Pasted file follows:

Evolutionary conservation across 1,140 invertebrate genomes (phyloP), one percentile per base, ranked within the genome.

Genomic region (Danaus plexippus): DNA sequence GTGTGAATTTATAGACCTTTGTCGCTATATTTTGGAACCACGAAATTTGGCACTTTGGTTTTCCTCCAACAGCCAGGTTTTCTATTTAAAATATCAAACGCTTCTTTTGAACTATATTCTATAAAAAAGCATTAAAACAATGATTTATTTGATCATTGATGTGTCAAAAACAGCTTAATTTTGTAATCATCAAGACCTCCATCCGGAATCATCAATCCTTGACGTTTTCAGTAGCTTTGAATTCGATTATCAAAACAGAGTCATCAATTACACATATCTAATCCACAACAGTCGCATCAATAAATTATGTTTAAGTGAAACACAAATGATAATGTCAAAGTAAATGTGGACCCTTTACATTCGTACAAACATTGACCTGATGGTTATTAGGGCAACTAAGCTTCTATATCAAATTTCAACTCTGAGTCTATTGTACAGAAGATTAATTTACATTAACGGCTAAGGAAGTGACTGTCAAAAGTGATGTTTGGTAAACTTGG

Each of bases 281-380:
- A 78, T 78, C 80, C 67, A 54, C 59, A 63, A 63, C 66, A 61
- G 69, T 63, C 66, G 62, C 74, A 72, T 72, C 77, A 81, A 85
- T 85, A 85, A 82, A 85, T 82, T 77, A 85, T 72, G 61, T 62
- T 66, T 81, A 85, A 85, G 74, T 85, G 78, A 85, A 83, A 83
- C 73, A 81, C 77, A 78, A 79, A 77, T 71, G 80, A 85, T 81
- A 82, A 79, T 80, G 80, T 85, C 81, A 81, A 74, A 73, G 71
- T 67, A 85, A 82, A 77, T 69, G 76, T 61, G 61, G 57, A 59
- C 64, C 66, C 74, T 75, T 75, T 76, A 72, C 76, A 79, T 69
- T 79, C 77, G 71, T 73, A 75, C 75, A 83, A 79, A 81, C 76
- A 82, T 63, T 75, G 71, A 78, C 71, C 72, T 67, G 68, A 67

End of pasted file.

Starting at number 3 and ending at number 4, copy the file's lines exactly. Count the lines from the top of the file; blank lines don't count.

Each of bases 281-380:
- A 78, T 78, C 80, C 67, A 54, C 59, A 63, A 63, C 66, A 61